Her minivan turned out of the school parking lot and cruised gracefully down the street, sunlight streaming into her open window. The gentle breeze lifted her hair softly away from her face and twisted the several blue ribbons hanging from her rearview mirror.
How cute, I thought. She hangs her children's ribbons in her car. They must feel proud.
I approached the stop sign behind her and crept slowly toward her back bumper. That's when I saw it the ribbon that told me everything I needed to know the ribbon that proved I was (sort of) in the presence of greatness.
Its red letters were outlined in gold: “World's Best Mom.”
There she was. I couldn't believe it. The world's best mom was driving the van right in front of me. She had just dropped her children at school, and now she must be headed home for a day of world-class motherhood.
For the rest of my drive home, I wondered what a day in the life of the world's best mom would be like.
The world's best mom probably would arrive back home and head straight to her children's rooms to make sure their beds were made and their pajamas were put away. She would rinse the toothpaste blobs out of the sink, open the shades and grab the laundry, smiling contentedly at the chocolate stains on her son's T-shirt as she thought of the fun they had had going out for ice cream the night before.
The world's best mom would get the washer and dryer going, pull a roast out of the freezer for dinner and then sit down in her sunny kitchen to plan the end-of-the-year party for her daughter's class. It would be so pleasant in her kitchen, what with the smell of brownies baking in the oven.
She'd make a list of errands (buy teacher gifts, get new baseball gear for Junior, buy a birthday gift for Susie to take to a party, stop at the grocery store for vegetables that don't come in cans), and then maybe she'd make some phone calls to organize a Cub Scout camping trip.
The world's best mom might then walk the dog, put in an hour of yard work, eat a healthy lunch and then head to the school to volunteer in the library.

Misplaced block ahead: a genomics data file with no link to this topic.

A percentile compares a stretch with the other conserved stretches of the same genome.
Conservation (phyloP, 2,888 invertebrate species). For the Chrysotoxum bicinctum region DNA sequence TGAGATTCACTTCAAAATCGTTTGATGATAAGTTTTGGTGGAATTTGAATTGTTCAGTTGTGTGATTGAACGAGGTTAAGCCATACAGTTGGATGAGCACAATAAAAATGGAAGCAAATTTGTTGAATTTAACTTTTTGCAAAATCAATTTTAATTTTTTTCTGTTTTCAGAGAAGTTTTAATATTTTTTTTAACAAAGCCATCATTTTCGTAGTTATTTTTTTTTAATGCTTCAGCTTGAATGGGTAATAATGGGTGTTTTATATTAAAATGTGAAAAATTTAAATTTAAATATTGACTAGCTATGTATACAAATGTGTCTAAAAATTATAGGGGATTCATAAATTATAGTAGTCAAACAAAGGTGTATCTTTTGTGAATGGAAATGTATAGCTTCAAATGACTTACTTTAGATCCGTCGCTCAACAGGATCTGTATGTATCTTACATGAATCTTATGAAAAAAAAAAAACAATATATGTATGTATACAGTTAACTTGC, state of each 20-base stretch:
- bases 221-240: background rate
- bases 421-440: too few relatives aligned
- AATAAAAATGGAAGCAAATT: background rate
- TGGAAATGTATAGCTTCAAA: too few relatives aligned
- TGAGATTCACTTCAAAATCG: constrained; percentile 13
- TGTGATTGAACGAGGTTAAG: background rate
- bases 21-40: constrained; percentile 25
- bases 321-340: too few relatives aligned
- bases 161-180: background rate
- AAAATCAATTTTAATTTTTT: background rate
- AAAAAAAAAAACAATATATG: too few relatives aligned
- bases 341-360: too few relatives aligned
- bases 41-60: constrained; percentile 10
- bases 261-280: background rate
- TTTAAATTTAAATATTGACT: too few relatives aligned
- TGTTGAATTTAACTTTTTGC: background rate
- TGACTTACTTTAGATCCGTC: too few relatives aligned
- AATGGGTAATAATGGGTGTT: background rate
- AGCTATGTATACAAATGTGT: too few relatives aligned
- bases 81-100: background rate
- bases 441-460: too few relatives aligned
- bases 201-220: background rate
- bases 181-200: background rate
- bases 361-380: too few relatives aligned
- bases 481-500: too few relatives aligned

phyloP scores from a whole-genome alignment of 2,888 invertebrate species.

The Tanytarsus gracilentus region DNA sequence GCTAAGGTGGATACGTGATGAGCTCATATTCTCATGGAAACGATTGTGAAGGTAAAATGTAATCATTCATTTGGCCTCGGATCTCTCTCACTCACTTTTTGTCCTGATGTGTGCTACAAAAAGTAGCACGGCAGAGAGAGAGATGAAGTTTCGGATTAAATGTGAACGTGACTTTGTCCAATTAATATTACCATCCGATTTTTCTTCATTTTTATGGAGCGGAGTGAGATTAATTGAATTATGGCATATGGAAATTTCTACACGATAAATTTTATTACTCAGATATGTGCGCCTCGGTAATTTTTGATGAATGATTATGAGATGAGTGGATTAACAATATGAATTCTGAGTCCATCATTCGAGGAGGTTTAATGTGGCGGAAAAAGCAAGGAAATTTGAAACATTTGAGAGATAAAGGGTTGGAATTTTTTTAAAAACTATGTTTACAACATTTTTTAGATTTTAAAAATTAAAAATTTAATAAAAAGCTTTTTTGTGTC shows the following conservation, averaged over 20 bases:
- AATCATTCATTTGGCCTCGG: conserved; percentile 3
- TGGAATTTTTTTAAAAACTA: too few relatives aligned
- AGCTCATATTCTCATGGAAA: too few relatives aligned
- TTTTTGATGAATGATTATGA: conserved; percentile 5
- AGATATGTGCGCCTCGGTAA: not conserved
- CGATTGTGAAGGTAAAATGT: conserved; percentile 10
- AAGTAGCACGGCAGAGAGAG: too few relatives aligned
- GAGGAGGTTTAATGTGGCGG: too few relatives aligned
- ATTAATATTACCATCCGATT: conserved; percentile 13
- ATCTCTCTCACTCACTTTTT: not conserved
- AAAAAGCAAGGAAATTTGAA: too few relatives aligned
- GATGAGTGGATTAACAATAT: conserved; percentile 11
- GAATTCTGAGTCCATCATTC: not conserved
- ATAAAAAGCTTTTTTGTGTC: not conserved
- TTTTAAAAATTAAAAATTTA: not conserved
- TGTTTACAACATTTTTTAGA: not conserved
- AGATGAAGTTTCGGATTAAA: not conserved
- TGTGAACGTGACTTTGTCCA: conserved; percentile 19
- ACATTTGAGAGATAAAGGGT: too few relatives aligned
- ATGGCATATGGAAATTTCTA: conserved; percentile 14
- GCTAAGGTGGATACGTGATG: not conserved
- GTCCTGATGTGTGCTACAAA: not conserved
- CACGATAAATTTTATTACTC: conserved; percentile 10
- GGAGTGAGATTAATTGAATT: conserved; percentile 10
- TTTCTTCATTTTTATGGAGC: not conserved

I can just imagine how organized and productive the world's best mom is. She looks at her calendar and plans ahead. She's never caught off guard. Heck, she's the world's best.
I'm not the world's best mom.
When I get home from dropping my children at school, I have to tackle the war zone that is my kitchen. It takes a solid hour to empty and reload the dishwasher, sweep the Rice Krispies off the floor, wipe the syrup off the table from someone's frozen waffle breakfast (Note: The world's best mom would serve homemade) and refill the dog dish.
These chores are daunting, so instead, I usually just pour another cup of coffee and read the paper.
While the world's best mom makes sure in advance that her children have the perfect gifts for friends' birthday parties, I buy things en route. I thought this was the whole reason decorative gift bags were invented for people like me who purchase presents at the pharmacy, along with a card, some tissue paper and a container in which to present the gift.
The world's best mom probably makes the world's best dinners. This is another way in which she and I are different, because I stand in front of the freezer at 6:45 every evening trying to figure out what to serve and calculating how long it takes to defrost and then cook different cuts of meat.
The world's best mom probably knows the rules to soccer, something I still can't figure out no matter how many games I attend.
She probably keeps photo albums chronicling the growth of her children from the days they were born (using acid-free photo paper so the pictures don't fade).
I bet the world's best mom finds time to play checkers with her children and always reads to them before bed, something she can do because she's not still doing dinner dishes at 8:30.
Those are the things I would do if I were the world's best mom, anyway.
For the record, when I had my first daughter, I meant to be the world's best mom, and with only one child, I did OK. Even when I had just two children, I was pretty good though admittedly this was about the time when I started to make compromises (ready-to-bake cookies instead of dough from scratch, for example).
By the time I had three and then four children, it was painfully clear I wasn't ever going to achieve world-class status in the motherhood game. There were too many schedules to juggle, too many problems to solve, too few hours just to listen and talk.
I had no choice but to drop my standards and settle for something less something like “World's Most Well-Intentioned Mom” or “World's Most Remorseful Mom.”
Who would want a ribbon hanging from the rearview mirror to acknowledge such a status?
Then again, though I know I'm not the world's best mom, I also know there are four children who seem to think I'm good enough, and that's even better than a ribbon (though a certificate would still be nice).
(Marybeth Hicks is a writer and author of the features “then again.” and “A View from the Pew.” A wife of 18 years and mother of four children from third grade to junior year, she uses her columns to share her perspective on issues and experiences that shape families and the communities we share. Marybeth began her writing career more than 20 years ago in the Reagan White House. She currently writes a column for the Washington Times. Learn more about Marybeth and her work at www.marybethhicks.com. This column first appeared in and is reprinted with permission from the Washington Times.)